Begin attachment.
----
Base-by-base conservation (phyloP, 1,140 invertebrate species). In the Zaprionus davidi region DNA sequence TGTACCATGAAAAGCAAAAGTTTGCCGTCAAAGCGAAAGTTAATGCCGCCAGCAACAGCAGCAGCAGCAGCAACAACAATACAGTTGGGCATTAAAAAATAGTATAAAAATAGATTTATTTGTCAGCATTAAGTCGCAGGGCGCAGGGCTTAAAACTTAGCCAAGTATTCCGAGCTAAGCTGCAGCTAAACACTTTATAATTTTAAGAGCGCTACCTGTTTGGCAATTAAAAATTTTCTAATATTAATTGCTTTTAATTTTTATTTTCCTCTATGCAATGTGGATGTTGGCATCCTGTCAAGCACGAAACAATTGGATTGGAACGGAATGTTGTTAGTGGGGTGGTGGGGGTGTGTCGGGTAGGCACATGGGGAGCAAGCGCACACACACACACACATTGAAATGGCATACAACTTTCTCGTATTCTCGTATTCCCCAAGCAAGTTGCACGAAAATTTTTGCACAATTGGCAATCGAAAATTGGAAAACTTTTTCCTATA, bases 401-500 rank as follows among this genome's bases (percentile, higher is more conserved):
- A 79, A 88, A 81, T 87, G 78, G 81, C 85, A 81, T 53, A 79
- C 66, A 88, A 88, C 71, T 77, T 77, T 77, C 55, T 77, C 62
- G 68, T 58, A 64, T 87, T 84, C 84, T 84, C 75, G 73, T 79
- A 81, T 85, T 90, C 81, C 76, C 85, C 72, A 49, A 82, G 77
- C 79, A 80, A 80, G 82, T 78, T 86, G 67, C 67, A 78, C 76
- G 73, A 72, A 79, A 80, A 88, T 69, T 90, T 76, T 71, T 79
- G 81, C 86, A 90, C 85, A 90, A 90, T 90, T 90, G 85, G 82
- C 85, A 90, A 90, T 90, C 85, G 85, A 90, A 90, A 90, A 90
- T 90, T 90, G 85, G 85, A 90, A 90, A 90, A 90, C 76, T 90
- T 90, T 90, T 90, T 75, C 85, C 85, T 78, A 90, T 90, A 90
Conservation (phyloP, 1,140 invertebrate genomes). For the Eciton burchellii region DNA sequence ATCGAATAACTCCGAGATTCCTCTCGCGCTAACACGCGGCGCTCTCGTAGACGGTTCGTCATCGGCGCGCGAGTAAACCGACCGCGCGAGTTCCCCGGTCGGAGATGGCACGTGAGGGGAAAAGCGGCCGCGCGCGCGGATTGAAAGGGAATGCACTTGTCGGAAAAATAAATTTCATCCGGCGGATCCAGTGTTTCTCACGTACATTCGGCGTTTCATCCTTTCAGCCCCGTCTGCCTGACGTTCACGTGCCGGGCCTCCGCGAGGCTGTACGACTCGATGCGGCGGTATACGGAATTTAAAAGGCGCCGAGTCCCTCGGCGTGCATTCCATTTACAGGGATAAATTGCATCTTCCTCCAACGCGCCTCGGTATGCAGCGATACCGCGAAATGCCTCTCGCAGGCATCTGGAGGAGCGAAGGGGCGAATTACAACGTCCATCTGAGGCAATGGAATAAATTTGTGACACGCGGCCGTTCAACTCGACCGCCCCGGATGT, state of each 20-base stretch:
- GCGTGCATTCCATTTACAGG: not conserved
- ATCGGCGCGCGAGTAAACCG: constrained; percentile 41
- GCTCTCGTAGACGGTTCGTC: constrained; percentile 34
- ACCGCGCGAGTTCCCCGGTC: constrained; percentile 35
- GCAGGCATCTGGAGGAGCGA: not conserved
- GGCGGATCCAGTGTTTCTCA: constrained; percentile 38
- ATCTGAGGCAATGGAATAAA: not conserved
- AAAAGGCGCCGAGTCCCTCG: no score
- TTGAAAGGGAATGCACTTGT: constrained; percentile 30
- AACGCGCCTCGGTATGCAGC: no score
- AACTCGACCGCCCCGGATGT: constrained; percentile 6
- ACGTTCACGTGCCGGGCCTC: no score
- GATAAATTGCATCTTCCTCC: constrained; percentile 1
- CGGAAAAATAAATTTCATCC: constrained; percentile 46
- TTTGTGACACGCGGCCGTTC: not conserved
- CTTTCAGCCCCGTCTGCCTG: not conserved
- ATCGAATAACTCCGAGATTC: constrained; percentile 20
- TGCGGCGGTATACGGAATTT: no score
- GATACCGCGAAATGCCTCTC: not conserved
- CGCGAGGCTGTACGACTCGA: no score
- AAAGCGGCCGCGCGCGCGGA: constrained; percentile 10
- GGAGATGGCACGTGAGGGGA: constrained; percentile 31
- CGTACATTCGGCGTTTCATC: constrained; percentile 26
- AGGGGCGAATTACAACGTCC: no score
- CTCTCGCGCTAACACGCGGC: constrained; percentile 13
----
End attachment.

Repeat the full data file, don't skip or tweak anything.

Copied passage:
Base-by-base conservation (phyloP, 1,140 invertebrate species). In the Zaprionus davidi region DNA sequence TGTACCATGAAAAGCAAAAGTTTGCCGTCAAAGCGAAAGTTAATGCCGCCAGCAACAGCAGCAGCAGCAGCAACAACAATACAGTTGGGCATTAAAAAATAGTATAAAAATAGATTTATTTGTCAGCATTAAGTCGCAGGGCGCAGGGCTTAAAACTTAGCCAAGTATTCCGAGCTAAGCTGCAGCTAAACACTTTATAATTTTAAGAGCGCTACCTGTTTGGCAATTAAAAATTTTCTAATATTAATTGCTTTTAATTTTTATTTTCCTCTATGCAATGTGGATGTTGGCATCCTGTCAAGCACGAAACAATTGGATTGGAACGGAATGTTGTTAGTGGGGTGGTGGGGGTGTGTCGGGTAGGCACATGGGGAGCAAGCGCACACACACACACACATTGAAATGGCATACAACTTTCTCGTATTCTCGTATTCCCCAAGCAAGTTGCACGAAAATTTTTGCACAATTGGCAATCGAAAATTGGAAAACTTTTTCCTATA, bases 401-500 rank as follows among this genome's bases (percentile, higher is more conserved):
- A 79, A 88, A 81, T 87, G 78, G 81, C 85, A 81, T 53, A 79
- C 66, A 88, A 88, C 71, T 77, T 77, T 77, C 55, T 77, C 62
- G 68, T 58, A 64, T 87, T 84, C 84, T 84, C 75, G 73, T 79
- A 81, T 85, T 90, C 81, C 76, C 85, C 72, A 49, A 82, G 77
- C 79, A 80, A 80, G 82, T 78, T 86, G 67, C 67, A 78, C 76
- G 73, A 72, A 79, A 80, A 88, T 69, T 90, T 76, T 71, T 79
- G 81, C 86, A 90, C 85, A 90, A 90, T 90, T 90, G 85, G 82
- C 85, A 90, A 90, T 90, C 85, G 85, A 90, A 90, A 90, A 90
- T 90, T 90, G 85, G 85, A 90, A 90, A 90, A 90, C 76, T 90
- T 90, T 90, T 90, T 75, C 85, C 85, T 78, A 90, T 90, A 90
Conservation (phyloP, 1,140 invertebrate genomes). For the Eciton burchellii region DNA sequence ATCGAATAACTCCGAGATTCCTCTCGCGCTAACACGCGGCGCTCTCGTAGACGGTTCGTCATCGGCGCGCGAGTAAACCGACCGCGCGAGTTCCCCGGTCGGAGATGGCACGTGAGGGGAAAAGCGGCCGCGCGCGCGGATTGAAAGGGAATGCACTTGTCGGAAAAATAAATTTCATCCGGCGGATCCAGTGTTTCTCACGTACATTCGGCGTTTCATCCTTTCAGCCCCGTCTGCCTGACGTTCACGTGCCGGGCCTCCGCGAGGCTGTACGACTCGATGCGGCGGTATACGGAATTTAAAAGGCGCCGAGTCCCTCGGCGTGCATTCCATTTACAGGGATAAATTGCATCTTCCTCCAACGCGCCTCGGTATGCAGCGATACCGCGAAATGCCTCTCGCAGGCATCTGGAGGAGCGAAGGGGCGAATTACAACGTCCATCTGAGGCAATGGAATAAATTTGTGACACGCGGCCGTTCAACTCGACCGCCCCGGATGT, state of each 20-base stretch:
- GCGTGCATTCCATTTACAGG: not conserved
- ATCGGCGCGCGAGTAAACCG: constrained; percentile 41
- GCTCTCGTAGACGGTTCGTC: constrained; percentile 34
- ACCGCGCGAGTTCCCCGGTC: constrained; percentile 35
- GCAGGCATCTGGAGGAGCGA: not conserved
- GGCGGATCCAGTGTTTCTCA: constrained; percentile 38
- ATCTGAGGCAATGGAATAAA: not conserved
- AAAAGGCGCCGAGTCCCTCG: no score
- TTGAAAGGGAATGCACTTGT: constrained; percentile 30
- AACGCGCCTCGGTATGCAGC: no score
- AACTCGACCGCCCCGGATGT: constrained; percentile 6
- ACGTTCACGTGCCGGGCCTC: no score
- GATAAATTGCATCTTCCTCC: constrained; percentile 1
- CGGAAAAATAAATTTCATCC: constrained; percentile 46
- TTTGTGACACGCGGCCGTTC: not conserved
- CTTTCAGCCCCGTCTGCCTG: not conserved
- ATCGAATAACTCCGAGATTC: constrained; percentile 20
- TGCGGCGGTATACGGAATTT: no score
- GATACCGCGAAATGCCTCTC: not conserved
- CGCGAGGCTGTACGACTCGA: no score
- AAAGCGGCCGCGCGCGCGGA: constrained; percentile 10
- GGAGATGGCACGTGAGGGGA: constrained; percentile 31
- CGTACATTCGGCGTTTCATC: constrained; percentile 26
- AGGGGCGAATTACAACGTCC: no score
- CTCTCGCGCTAACACGCGGC: constrained; percentile 13